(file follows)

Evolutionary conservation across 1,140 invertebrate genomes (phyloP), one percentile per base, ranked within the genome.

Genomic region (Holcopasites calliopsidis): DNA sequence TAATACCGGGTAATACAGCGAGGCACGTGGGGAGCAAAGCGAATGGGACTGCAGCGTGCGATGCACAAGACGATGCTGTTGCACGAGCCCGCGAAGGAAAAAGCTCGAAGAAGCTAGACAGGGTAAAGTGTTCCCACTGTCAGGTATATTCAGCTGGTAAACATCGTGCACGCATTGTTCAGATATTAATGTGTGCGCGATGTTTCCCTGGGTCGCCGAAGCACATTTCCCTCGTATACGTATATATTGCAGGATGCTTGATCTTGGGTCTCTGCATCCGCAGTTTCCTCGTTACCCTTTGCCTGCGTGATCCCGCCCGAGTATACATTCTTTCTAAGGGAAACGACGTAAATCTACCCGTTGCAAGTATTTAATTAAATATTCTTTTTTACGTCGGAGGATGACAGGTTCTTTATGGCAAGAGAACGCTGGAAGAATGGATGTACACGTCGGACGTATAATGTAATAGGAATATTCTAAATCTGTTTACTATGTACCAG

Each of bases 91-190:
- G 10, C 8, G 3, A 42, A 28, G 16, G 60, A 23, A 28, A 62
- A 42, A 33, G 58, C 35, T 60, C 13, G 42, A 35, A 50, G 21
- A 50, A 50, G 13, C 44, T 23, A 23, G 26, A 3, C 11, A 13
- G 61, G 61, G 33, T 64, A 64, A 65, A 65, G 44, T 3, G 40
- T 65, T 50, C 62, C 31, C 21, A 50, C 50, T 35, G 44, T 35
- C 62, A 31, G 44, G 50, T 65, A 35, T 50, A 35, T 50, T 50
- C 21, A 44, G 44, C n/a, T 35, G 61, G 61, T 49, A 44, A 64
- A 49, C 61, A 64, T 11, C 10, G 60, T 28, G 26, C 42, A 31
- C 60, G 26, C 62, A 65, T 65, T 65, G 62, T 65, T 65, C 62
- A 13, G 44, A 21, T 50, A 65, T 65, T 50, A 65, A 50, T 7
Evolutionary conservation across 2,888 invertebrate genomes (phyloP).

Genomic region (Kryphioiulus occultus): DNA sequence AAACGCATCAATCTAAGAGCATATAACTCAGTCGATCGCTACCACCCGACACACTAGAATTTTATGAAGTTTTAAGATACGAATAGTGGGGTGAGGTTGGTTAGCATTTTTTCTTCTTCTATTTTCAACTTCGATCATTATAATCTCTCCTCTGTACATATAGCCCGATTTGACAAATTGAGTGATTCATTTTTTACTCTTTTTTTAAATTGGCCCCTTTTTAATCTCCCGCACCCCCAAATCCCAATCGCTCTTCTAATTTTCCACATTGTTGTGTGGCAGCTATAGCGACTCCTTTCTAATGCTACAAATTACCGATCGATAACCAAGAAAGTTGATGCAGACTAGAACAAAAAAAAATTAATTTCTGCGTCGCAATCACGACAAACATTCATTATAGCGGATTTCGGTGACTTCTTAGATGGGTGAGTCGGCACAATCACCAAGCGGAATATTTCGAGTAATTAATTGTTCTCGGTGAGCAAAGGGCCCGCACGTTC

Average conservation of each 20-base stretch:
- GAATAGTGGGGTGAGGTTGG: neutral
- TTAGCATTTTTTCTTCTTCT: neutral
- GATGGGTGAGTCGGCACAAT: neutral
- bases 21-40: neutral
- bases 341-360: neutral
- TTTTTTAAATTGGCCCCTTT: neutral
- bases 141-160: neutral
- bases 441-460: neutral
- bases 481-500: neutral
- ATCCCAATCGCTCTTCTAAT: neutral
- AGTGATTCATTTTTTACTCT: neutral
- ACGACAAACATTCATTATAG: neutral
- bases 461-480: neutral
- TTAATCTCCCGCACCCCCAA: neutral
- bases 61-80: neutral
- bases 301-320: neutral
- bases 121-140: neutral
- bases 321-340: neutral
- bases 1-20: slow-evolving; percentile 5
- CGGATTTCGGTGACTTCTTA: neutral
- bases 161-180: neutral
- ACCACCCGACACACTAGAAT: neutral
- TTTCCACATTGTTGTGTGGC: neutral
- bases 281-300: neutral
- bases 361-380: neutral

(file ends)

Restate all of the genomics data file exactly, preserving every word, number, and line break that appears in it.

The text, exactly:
Evolutionary conservation across 1,140 invertebrate genomes (phyloP), one percentile per base, ranked within the genome.

Genomic region (Holcopasites calliopsidis): DNA sequence TAATACCGGGTAATACAGCGAGGCACGTGGGGAGCAAAGCGAATGGGACTGCAGCGTGCGATGCACAAGACGATGCTGTTGCACGAGCCCGCGAAGGAAAAAGCTCGAAGAAGCTAGACAGGGTAAAGTGTTCCCACTGTCAGGTATATTCAGCTGGTAAACATCGTGCACGCATTGTTCAGATATTAATGTGTGCGCGATGTTTCCCTGGGTCGCCGAAGCACATTTCCCTCGTATACGTATATATTGCAGGATGCTTGATCTTGGGTCTCTGCATCCGCAGTTTCCTCGTTACCCTTTGCCTGCGTGATCCCGCCCGAGTATACATTCTTTCTAAGGGAAACGACGTAAATCTACCCGTTGCAAGTATTTAATTAAATATTCTTTTTTACGTCGGAGGATGACAGGTTCTTTATGGCAAGAGAACGCTGGAAGAATGGATGTACACGTCGGACGTATAATGTAATAGGAATATTCTAAATCTGTTTACTATGTACCAG

Each of bases 91-190:
- G 10, C 8, G 3, A 42, A 28, G 16, G 60, A 23, A 28, A 62
- A 42, A 33, G 58, C 35, T 60, C 13, G 42, A 35, A 50, G 21
- A 50, A 50, G 13, C 44, T 23, A 23, G 26, A 3, C 11, A 13
- G 61, G 61, G 33, T 64, A 64, A 65, A 65, G 44, T 3, G 40
- T 65, T 50, C 62, C 31, C 21, A 50, C 50, T 35, G 44, T 35
- C 62, A 31, G 44, G 50, T 65, A 35, T 50, A 35, T 50, T 50
- C 21, A 44, G 44, C n/a, T 35, G 61, G 61, T 49, A 44, A 64
- A 49, C 61, A 64, T 11, C 10, G 60, T 28, G 26, C 42, A 31
- C 60, G 26, C 62, A 65, T 65, T 65, G 62, T 65, T 65, C 62
- A 13, G 44, A 21, T 50, A 65, T 65, T 50, A 65, A 50, T 7
Evolutionary conservation across 2,888 invertebrate genomes (phyloP).

Genomic region (Kryphioiulus occultus): DNA sequence AAACGCATCAATCTAAGAGCATATAACTCAGTCGATCGCTACCACCCGACACACTAGAATTTTATGAAGTTTTAAGATACGAATAGTGGGGTGAGGTTGGTTAGCATTTTTTCTTCTTCTATTTTCAACTTCGATCATTATAATCTCTCCTCTGTACATATAGCCCGATTTGACAAATTGAGTGATTCATTTTTTACTCTTTTTTTAAATTGGCCCCTTTTTAATCTCCCGCACCCCCAAATCCCAATCGCTCTTCTAATTTTCCACATTGTTGTGTGGCAGCTATAGCGACTCCTTTCTAATGCTACAAATTACCGATCGATAACCAAGAAAGTTGATGCAGACTAGAACAAAAAAAAATTAATTTCTGCGTCGCAATCACGACAAACATTCATTATAGCGGATTTCGGTGACTTCTTAGATGGGTGAGTCGGCACAATCACCAAGCGGAATATTTCGAGTAATTAATTGTTCTCGGTGAGCAAAGGGCCCGCACGTTC

Average conservation of each 20-base stretch:
- GAATAGTGGGGTGAGGTTGG: neutral
- TTAGCATTTTTTCTTCTTCT: neutral
- GATGGGTGAGTCGGCACAAT: neutral
- bases 21-40: neutral
- bases 341-360: neutral
- TTTTTTAAATTGGCCCCTTT: neutral
- bases 141-160: neutral
- bases 441-460: neutral
- bases 481-500: neutral
- ATCCCAATCGCTCTTCTAAT: neutral
- AGTGATTCATTTTTTACTCT: neutral
- ACGACAAACATTCATTATAG: neutral
- bases 461-480: neutral
- TTAATCTCCCGCACCCCCAA: neutral
- bases 61-80: neutral
- bases 301-320: neutral
- bases 121-140: neutral
- bases 321-340: neutral
- bases 1-20: slow-evolving; percentile 5
- CGGATTTCGGTGACTTCTTA: neutral
- bases 161-180: neutral
- ACCACCCGACACACTAGAAT: neutral
- TTTCCACATTGTTGTGTGGC: neutral
- bases 281-300: neutral
- bases 361-380: neutral